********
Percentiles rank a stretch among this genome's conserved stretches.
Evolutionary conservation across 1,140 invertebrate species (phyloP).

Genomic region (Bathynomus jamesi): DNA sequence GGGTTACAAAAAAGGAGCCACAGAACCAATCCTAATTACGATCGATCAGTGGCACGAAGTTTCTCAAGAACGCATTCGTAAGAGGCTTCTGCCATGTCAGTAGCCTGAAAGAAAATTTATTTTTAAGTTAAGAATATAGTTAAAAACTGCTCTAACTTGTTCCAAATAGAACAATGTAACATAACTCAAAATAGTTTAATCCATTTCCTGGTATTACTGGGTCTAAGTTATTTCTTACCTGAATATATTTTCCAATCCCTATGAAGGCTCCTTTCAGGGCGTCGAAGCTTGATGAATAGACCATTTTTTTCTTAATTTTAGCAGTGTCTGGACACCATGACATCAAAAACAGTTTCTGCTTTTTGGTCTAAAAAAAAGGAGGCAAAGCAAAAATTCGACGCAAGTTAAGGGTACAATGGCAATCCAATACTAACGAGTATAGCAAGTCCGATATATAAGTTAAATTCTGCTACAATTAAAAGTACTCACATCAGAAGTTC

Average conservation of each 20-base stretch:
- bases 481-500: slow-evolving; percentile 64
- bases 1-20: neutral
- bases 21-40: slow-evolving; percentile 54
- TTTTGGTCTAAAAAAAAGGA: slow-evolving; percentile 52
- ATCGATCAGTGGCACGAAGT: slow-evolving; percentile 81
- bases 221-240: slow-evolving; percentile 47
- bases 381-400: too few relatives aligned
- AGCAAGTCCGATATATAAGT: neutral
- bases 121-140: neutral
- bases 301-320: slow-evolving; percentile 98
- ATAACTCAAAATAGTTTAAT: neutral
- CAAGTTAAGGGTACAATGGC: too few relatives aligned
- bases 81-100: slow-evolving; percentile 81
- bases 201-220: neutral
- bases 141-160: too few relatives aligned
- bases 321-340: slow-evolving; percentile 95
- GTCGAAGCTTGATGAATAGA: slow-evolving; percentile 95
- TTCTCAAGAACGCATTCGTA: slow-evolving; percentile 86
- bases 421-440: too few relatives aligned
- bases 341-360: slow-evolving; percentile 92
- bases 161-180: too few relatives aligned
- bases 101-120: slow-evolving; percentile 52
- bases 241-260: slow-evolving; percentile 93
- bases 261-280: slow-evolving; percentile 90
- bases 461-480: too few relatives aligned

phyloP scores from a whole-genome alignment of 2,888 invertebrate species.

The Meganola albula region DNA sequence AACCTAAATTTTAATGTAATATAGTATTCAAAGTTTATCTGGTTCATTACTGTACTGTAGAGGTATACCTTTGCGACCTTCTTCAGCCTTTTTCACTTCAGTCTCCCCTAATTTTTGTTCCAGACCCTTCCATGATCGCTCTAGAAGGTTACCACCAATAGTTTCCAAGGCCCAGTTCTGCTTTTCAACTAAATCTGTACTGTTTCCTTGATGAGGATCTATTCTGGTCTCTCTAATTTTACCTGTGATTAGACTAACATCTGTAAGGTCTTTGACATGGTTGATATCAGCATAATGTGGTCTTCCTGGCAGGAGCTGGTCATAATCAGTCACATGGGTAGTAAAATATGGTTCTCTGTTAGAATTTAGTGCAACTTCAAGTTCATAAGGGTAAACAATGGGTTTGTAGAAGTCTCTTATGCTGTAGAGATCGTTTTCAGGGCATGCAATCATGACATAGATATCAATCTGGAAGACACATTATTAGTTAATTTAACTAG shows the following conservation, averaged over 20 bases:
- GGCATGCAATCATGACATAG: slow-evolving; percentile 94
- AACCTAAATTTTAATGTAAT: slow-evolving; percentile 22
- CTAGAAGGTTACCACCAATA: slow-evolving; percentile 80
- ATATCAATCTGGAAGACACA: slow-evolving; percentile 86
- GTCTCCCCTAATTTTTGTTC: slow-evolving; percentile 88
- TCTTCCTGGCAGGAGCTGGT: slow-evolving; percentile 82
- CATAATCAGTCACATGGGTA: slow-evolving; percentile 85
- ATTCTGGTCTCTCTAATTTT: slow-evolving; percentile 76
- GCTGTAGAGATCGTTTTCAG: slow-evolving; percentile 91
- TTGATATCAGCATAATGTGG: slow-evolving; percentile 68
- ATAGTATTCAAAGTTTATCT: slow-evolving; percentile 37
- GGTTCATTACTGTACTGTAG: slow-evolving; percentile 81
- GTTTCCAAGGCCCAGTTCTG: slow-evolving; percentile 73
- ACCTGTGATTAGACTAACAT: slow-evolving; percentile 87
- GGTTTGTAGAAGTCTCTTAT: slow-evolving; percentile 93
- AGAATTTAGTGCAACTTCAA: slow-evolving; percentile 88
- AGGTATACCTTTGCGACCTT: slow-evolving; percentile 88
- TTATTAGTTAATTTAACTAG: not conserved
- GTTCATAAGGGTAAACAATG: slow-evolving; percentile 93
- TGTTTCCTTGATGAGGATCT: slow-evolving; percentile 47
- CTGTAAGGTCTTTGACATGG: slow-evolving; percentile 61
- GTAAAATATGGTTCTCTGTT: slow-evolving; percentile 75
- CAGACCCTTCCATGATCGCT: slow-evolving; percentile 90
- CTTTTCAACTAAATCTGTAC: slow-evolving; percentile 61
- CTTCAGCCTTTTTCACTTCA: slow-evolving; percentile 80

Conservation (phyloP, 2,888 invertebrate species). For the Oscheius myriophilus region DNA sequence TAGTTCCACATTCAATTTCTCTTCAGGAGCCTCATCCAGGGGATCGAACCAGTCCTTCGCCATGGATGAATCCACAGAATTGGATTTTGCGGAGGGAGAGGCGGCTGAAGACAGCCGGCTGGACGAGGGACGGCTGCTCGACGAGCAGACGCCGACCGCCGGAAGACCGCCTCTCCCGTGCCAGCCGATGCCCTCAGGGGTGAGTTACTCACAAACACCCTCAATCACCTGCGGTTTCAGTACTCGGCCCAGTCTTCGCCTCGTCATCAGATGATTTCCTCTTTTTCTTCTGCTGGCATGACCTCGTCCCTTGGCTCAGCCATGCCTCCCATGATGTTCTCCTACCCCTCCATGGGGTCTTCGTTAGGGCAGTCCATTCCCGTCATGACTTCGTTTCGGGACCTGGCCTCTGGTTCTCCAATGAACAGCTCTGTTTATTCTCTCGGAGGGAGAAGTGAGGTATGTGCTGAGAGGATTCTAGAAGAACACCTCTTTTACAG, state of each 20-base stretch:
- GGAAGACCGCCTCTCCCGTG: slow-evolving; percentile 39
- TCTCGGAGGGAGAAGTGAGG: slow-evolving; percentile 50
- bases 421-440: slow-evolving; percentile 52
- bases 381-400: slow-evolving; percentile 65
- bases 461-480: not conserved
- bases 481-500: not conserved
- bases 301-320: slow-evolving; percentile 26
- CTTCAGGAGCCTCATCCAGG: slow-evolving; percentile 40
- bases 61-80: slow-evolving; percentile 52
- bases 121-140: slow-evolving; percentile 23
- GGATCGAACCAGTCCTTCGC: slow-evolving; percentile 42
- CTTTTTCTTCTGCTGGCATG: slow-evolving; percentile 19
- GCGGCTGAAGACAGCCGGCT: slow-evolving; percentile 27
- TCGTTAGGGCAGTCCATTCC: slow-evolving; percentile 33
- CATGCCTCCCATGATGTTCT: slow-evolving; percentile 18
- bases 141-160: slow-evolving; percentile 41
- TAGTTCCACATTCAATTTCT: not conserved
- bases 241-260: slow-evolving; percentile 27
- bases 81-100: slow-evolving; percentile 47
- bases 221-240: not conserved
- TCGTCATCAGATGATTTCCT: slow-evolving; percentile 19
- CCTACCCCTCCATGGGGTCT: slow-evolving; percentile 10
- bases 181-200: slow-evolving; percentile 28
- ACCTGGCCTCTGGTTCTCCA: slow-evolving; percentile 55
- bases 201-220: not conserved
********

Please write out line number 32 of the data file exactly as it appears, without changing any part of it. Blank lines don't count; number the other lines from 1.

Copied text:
- GGCATGCAATCATGACATAG: slow-evolving; percentile 94